Due to the Philippines’ location in the Pacific Typhoon Belt, an average of 20 typhoons enter the Philippine Area of Responsibility (PAR) annually. In the past two weeks, parts of the country experienced heavy rainfall and strong winds from Typhoons Egay and Falcon.
Metro Manila was not exempted from these weather conditions as floods filled the streets and threatened residents’ safety. Fortunately, they weren’t left to fend for themselves as responders in office addressed their concerns.
Yet although the national government makes numerous efforts to safeguard Filipinos during natural disasters, they don’t always act first.
According to the 1991 Local Government Code, local government units (LGUs) must be at the frontline of emergency measures in disaster aftermaths to secure their constituents’ general welfare and supervise preparations and responses to natural calamities and human induced-disasters.
Their role as first responders prompts them to proactively perform disaster-related activities, from preemptive evacuation to restoring people’s livelihoods.
In the past weeks, various Metro Manila LGUs leveraged their online platforms to keep their constituents updated about the weather advisory, with some also monitoring flooding in numerous areas of their jurisdiction affected by the extreme weather conditions. On the other hand, some LGUs tapped into their resources to offer further assistance to the Filipinos affected by the typhoons’ impact.
For instance, the city government of Manila, through the Manila Disaster Risk Reduction and Management Office (DRRMO), offered free transportation to help commuters travel through a specified route and keep them safe from the flood in those areas.
Another initiative from the Manila government is cleaning mounds of trash across the streets of Manila to prevent its build-up that could worsen flooding within the city.
Since flooding also affects traffic flow, delaying vehicles from one point to another, some LGUs in Metro Manila opted to speak with other institutions to create better solutions.
Last Monday, July 31, Caloocan City Mayor Dale Gonzalo “Along” Malapitan met with representatives from the Department of Public Works and Highways (DPWH) and the San Miguel Corporation (SMC) to discuss possible resolutions to the ongoing flooding issues in Quirino Highway.
Even though Malapitan recognizes DPWH’s responsibility in maintaining national highways, he stepped in due to the inconvenience and possible danger it poses to residents in nearby areas. In the meantime, he instructed the Caloocan City Engineering Department to conduct dredging and similar activities to help alleviate the flooding in said area.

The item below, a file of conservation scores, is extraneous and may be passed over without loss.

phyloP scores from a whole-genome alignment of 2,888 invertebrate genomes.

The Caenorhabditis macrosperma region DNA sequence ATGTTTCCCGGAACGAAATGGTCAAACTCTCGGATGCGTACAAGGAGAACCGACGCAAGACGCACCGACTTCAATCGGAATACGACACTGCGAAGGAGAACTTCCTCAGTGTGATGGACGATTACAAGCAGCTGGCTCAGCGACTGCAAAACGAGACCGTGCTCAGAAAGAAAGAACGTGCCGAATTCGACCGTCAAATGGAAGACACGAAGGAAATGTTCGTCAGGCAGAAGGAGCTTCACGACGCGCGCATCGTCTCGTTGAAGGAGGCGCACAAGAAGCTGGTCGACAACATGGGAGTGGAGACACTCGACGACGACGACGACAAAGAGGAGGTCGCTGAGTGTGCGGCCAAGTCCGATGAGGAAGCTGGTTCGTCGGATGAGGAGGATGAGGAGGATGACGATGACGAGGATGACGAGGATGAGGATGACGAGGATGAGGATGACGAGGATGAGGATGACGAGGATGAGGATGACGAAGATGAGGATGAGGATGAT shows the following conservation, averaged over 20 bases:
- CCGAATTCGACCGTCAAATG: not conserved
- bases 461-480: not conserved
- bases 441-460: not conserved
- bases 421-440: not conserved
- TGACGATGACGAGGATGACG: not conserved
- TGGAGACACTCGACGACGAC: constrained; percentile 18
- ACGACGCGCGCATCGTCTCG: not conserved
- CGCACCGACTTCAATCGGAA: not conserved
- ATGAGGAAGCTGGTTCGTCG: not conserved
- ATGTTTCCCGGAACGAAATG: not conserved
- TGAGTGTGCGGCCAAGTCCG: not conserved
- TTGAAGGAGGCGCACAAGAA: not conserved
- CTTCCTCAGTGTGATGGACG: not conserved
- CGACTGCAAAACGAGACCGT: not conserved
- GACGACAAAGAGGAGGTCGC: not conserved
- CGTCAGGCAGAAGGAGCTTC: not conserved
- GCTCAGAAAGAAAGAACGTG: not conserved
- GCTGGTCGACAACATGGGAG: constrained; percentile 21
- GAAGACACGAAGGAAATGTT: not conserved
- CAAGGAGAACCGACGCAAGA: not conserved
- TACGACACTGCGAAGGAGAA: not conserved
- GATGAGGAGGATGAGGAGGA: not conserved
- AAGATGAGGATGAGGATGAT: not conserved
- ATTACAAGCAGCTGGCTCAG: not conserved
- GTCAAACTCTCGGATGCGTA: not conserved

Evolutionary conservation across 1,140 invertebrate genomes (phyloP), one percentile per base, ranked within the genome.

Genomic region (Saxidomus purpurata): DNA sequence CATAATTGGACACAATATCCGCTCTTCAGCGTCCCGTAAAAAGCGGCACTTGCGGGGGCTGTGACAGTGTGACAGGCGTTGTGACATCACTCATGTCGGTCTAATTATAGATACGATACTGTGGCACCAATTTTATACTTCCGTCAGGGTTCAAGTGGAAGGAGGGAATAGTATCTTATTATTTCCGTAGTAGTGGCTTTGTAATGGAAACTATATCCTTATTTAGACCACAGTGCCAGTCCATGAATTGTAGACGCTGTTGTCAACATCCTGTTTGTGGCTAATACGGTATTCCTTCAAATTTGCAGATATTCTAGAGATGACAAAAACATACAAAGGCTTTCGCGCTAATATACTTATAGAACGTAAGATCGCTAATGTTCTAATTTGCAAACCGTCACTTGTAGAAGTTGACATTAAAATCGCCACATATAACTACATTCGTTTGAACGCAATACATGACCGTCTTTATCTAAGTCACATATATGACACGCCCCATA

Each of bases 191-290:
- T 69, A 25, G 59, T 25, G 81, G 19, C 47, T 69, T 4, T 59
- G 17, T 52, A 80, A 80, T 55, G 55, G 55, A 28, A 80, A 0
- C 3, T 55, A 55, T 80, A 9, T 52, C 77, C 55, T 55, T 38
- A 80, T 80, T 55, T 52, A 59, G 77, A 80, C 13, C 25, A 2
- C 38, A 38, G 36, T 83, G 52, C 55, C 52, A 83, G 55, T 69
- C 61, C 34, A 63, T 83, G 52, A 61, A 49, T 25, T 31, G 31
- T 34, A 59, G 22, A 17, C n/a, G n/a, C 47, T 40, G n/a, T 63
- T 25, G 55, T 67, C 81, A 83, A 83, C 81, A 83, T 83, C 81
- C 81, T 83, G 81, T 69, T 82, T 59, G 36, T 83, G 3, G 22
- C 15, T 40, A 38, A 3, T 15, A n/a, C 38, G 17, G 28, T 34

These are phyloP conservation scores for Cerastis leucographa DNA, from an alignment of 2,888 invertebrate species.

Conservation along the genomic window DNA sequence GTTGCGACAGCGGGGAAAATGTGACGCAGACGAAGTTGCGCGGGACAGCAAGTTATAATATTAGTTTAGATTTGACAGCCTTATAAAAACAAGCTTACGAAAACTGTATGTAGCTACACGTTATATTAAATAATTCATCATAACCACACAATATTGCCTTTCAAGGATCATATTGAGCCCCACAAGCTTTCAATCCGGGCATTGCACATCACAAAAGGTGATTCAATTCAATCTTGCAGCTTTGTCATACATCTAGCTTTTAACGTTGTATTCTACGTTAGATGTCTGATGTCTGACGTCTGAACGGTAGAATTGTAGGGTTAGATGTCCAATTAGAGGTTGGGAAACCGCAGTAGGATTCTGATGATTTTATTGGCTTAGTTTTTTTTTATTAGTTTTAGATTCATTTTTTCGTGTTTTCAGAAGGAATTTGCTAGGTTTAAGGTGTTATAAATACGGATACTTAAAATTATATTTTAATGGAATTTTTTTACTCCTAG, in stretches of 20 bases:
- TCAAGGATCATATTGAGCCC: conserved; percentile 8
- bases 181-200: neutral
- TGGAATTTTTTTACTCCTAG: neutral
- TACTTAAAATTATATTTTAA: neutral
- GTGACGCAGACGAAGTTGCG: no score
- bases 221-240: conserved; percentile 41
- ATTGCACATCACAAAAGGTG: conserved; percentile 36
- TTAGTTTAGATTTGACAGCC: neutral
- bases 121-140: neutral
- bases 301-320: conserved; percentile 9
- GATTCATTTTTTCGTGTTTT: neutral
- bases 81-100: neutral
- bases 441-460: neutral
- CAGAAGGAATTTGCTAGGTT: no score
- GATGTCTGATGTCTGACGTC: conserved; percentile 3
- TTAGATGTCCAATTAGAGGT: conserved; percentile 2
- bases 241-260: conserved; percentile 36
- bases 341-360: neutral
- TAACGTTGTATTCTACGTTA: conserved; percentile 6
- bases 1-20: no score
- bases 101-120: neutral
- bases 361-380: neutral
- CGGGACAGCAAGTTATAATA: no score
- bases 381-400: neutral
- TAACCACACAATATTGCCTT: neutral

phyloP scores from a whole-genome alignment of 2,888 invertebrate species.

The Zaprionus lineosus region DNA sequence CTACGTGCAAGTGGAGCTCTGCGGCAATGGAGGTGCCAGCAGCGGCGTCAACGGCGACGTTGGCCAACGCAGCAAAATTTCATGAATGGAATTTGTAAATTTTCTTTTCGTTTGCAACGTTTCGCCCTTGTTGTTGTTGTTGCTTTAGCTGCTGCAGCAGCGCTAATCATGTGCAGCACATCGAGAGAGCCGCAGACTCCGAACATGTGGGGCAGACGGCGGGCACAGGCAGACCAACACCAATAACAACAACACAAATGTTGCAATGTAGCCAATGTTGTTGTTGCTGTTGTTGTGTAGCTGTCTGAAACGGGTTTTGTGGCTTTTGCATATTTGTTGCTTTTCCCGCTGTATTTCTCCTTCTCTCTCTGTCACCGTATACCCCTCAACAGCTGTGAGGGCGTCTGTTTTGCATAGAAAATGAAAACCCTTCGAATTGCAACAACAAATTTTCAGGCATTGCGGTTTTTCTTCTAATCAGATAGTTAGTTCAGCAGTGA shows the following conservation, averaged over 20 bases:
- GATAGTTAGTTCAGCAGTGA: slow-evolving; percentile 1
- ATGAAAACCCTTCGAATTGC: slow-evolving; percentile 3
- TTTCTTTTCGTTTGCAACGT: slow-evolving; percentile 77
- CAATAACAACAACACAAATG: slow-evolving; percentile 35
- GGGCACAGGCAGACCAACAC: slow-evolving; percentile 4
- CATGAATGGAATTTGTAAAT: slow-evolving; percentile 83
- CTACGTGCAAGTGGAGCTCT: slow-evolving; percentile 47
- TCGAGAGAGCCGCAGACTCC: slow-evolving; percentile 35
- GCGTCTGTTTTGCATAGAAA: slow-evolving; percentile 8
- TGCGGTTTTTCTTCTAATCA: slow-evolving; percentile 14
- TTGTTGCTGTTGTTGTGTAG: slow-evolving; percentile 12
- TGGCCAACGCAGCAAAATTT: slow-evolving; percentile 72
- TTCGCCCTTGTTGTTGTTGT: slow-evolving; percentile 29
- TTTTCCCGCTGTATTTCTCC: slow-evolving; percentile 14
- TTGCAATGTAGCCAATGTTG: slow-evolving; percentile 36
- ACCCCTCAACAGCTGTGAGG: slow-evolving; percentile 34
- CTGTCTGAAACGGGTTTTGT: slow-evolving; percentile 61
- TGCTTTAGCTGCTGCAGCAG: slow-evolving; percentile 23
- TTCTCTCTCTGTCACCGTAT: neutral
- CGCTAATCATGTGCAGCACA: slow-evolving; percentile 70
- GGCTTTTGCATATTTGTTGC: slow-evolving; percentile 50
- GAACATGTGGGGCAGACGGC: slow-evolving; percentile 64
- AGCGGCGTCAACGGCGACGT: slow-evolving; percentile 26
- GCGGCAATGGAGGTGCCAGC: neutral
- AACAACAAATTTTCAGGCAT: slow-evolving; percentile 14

The Navotas city government took a similar route of keeping their structures functional to keep the streets from flooding. The city has operational pumping stations to keep the city’s drainage system clean, helping floodwaters subside faster.
Just across the river, the Malabon LGU, specifically the City Engineering Office, cleaned their Milagrosa Pumping Station to ensure its seamless operations.
In the meantime, Malabon Mayor Jeannie Sandoval met with the MMDA to discuss the possibility of having a Drainage and Ticketing System across NCR, giving importance to establishing a Rain Catchment System in preparation for El Niño, among other concerns.
Each city has its own way of addressing the flooding issues that affect everyday Filipinos through projects and programs that cater to the city’s conditions. Whether through free transport services, clean-up drives, provision of hot meals and other necessities to the underserved communities, and more, they make sure their constituents feel their initiatives and benefit from their disaster risk reduction and management efforts.
Thanks to the proactive Metro Manila LGUs, headed by their respective mayors, their constituents know that during natural disasters and emergencies, they have someone they can count on to champion their well-being and promptly address concerns about their safety and security.